Marketers, when challenged about their perspective on the costs structures, always argue that finance people are unreasonable because they do not have customers to look after. This is sacrilegious to say the least. Finance departments have customers. They are often the principal supplier to key customers ,some of whom, if not satisfied, can vote with their feet to the detriment of the entire organisation. Their customers include the taxmen, shareholders and other departments.

Myth 4: Marketing is a cost

There is a general tendency to believe that marketing is an expense. This is evident in the way expenditure on marketing is accounted for. In lean moments the first budget to be reviewed downwards is often marketing. Why? It is because marketing is treated as a luxurious expense. Marketing cannot be viewed as an expense. It is an investment. The role of marketing is to build the customer franchise, and ensure that the business has robust brand equity. All the successful enterprises of the world such as Apple, Coca Cola, Samsung, and Toyota have their brand equity intact. Investments were made into creating these multi-billion dollar brands. Finance and other business people should discard the notion that marketing is an expense.

Myth 5: Marketers do not understand money issues

This is the worst myth. Marketers, at least most of them, have an understanding of money matters. Marketers control the element that brings money to the organisation, the pricing element in the marketing mix. Marketers have a whole lot of metrics that they track, all in an effort to ensure that money keeps flowing to the organisation. These include measures such as the customer life, time value, return on marketing investments, share of market, share of voice, net promoter scores. These are all measures put in place to continuously take the heartbeat of the organisation and the market. When looked at closely, all these measures have a link to the dollar value. So marketers understand money.

The uncoordinated interaction of the various myths produces what is often mistaken as a war between marketing and finance. I do not believe that there is any war between the two because the elements of war are absent from all assertions, theories and speculations. RJ Rummel spells the causes and conditions of war, some of which are opposing interests and capabilities, changes in balance of power, individual perceptions and expectations, disrupted structure of expectations, a will to conflict, socio-cultural dissimilarity among others. War should be fought and won. There should be clear benefits or spoils of war. All these are absent from the so-called war between marketing and finance.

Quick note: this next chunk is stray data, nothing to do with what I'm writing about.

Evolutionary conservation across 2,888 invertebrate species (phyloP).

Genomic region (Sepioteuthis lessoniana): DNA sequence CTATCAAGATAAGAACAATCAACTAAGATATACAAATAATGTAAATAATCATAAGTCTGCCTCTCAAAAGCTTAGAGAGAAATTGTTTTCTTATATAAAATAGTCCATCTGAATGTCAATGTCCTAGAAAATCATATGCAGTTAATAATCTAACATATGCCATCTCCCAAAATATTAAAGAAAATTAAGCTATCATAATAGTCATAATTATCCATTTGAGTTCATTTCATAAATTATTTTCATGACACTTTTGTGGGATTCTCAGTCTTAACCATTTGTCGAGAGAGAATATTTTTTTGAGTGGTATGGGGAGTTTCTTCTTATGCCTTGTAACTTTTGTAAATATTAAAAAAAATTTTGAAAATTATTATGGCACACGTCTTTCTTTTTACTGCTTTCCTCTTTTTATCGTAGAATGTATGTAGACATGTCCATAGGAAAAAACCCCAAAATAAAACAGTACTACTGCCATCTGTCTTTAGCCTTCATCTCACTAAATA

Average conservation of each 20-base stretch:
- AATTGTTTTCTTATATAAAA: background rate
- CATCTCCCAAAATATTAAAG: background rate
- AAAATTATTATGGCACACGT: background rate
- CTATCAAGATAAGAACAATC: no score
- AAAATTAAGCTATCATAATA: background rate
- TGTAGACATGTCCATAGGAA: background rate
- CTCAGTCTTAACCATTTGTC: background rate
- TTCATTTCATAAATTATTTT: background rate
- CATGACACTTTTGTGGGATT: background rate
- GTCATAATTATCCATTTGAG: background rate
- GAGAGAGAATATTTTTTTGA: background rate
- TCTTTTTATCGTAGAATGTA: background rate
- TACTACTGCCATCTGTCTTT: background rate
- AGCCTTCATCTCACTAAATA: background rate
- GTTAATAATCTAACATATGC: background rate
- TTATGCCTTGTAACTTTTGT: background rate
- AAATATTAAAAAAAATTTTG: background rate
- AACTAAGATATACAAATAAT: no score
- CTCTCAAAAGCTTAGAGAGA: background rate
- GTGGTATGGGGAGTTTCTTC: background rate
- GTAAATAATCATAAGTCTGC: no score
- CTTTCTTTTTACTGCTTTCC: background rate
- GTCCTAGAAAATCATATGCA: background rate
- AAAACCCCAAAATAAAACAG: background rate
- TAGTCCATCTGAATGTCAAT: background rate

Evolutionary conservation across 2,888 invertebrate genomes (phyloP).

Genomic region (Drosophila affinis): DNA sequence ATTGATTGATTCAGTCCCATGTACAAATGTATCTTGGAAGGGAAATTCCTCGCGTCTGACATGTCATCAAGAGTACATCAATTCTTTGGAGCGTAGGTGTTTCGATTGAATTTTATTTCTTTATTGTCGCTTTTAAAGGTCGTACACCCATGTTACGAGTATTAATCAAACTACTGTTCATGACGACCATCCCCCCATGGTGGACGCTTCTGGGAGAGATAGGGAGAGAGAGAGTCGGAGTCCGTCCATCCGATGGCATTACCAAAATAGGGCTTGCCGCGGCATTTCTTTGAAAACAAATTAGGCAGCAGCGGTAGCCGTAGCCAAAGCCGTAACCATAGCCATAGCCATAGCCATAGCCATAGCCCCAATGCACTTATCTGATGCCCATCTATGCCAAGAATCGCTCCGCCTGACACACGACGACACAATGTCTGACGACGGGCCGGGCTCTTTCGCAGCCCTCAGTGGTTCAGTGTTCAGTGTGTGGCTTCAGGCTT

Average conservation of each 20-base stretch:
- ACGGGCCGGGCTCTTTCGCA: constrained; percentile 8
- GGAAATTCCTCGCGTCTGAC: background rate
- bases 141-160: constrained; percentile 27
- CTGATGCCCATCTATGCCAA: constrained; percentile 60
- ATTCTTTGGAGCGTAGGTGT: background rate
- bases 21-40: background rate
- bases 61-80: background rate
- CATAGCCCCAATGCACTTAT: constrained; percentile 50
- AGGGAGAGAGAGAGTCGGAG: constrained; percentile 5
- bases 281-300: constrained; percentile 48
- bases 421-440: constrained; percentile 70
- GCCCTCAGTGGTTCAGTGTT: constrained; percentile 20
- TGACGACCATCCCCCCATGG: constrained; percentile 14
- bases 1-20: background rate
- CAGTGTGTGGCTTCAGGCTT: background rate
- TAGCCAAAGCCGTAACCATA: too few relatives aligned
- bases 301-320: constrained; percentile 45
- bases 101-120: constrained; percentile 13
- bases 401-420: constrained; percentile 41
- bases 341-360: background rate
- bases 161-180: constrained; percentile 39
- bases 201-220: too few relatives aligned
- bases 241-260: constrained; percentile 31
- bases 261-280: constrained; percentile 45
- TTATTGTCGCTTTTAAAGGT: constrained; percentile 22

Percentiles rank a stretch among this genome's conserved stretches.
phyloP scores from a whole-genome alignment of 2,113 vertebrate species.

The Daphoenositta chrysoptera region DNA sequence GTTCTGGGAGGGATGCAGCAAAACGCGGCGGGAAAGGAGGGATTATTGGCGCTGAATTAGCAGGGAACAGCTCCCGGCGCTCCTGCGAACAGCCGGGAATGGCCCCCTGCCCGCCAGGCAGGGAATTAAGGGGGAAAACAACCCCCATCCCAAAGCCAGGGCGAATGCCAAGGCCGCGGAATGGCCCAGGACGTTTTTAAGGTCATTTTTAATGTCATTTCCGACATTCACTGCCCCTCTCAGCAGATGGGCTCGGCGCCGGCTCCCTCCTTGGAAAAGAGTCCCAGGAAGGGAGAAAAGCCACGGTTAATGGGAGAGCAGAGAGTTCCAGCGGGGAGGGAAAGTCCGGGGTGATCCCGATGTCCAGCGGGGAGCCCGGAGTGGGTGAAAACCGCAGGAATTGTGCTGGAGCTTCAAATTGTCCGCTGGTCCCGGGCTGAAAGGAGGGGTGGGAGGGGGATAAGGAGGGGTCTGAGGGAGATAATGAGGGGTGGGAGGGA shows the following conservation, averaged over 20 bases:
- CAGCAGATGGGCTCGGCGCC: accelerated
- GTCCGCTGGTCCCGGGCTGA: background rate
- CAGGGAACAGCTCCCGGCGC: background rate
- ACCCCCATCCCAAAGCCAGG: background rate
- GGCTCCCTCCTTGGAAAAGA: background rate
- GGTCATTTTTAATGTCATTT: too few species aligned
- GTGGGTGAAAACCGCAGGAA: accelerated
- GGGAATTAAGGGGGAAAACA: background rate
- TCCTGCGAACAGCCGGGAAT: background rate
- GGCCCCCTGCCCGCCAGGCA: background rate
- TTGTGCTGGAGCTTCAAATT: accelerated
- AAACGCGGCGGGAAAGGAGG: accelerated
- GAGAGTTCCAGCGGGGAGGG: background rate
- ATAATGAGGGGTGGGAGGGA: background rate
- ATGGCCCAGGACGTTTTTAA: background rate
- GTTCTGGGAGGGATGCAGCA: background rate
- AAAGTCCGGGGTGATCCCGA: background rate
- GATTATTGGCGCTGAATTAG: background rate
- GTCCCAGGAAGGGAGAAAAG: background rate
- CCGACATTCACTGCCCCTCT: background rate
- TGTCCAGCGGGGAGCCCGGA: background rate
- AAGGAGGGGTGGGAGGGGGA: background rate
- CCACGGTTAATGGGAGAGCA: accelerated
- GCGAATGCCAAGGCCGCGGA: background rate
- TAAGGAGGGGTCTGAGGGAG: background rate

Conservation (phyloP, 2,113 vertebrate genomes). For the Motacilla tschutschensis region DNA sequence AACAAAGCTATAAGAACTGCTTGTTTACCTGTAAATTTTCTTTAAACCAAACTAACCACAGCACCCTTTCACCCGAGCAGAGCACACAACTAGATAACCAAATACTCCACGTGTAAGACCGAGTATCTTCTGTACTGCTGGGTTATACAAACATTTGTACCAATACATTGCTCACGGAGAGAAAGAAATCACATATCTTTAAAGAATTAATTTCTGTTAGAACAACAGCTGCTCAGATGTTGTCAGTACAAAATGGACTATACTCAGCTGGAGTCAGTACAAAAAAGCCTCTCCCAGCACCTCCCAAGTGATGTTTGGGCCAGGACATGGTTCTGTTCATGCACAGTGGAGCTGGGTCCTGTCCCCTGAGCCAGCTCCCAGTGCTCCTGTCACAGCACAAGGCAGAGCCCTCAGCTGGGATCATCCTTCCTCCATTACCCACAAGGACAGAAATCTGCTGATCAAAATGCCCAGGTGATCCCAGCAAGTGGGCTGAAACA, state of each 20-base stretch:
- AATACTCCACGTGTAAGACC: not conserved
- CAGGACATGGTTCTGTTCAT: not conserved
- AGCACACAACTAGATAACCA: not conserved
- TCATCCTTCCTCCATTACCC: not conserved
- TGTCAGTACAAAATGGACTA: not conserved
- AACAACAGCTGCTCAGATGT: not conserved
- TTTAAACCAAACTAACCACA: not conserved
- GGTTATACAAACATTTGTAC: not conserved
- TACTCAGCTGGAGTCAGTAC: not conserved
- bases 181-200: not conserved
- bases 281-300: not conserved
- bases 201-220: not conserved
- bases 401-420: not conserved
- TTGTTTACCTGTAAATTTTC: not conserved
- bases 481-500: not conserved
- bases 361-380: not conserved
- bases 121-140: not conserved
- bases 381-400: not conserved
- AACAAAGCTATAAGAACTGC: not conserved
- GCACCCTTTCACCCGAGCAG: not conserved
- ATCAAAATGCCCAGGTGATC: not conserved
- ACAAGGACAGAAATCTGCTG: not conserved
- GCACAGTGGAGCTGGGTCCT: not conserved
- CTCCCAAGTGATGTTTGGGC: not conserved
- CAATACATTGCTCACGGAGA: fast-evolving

I believe the so-called war is just a banal praxis. If there are any differences or conflicts between these two, I am persuaded to believe that these are signs of positive conflict. Both departments often pull in the same direction, with shared goals, one corporate vision and congruence of purpose. If anything, this so-called war is really a manifestation of constructive tension which often is beneficial to the enterprise.

Dennis Mambure is a certified marketing practitioner, a holder of a Bachelor of Commerce of Honours in Marketing as well as an MSc in Marketing. A public speaker of note, Mambure is the head of marketing, products and channels for Barclays Bank Zimbabwe. He writes in his personal capacity.

This article was contributed on behalf of the Marketers Association of Zimbabwe, a leading body of marketing professionals promoting professionalism to the highest standards for the benefit of the industry and the economy at large. For any further information kindly contact mazmembership@mazim.co.zw or visit the website on www.maz.co.zw. Follow this column, we will be further developing how to apply effective marketing strategies as well as other marketing matters.